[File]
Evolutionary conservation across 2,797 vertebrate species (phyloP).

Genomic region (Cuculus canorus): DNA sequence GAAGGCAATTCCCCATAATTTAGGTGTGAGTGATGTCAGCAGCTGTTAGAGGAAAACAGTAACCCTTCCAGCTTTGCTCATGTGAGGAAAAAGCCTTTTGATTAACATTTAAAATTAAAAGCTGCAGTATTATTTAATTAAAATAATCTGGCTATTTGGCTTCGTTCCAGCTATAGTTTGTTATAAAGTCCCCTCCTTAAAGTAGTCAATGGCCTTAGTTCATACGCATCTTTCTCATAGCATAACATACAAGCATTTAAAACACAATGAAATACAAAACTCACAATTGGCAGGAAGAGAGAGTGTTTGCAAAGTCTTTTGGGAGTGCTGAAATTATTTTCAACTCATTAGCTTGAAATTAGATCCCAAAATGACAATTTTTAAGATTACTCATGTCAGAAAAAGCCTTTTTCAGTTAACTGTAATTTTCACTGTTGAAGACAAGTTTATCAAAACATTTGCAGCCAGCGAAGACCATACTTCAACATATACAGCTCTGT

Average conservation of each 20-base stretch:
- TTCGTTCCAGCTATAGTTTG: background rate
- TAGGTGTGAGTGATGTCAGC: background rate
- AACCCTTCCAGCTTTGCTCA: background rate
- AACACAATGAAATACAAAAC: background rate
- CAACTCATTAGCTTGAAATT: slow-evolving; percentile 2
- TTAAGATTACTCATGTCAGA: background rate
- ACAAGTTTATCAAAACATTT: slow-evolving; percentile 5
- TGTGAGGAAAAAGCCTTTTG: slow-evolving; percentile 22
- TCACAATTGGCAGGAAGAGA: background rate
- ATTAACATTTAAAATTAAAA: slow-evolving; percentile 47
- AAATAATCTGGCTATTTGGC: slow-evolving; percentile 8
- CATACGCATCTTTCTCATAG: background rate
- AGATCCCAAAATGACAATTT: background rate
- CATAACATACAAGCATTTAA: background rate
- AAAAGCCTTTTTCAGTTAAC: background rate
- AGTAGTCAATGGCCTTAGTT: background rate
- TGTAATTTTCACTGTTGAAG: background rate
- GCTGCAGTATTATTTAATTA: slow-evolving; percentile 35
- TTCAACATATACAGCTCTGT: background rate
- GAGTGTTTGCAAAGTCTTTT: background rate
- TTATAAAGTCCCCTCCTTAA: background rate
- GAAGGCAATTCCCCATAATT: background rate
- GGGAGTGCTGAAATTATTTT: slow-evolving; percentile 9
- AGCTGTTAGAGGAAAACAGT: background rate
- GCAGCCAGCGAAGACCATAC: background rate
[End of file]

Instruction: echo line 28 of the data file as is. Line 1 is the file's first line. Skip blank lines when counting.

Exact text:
- GCAGCCAGCGAAGACCATAC: background rate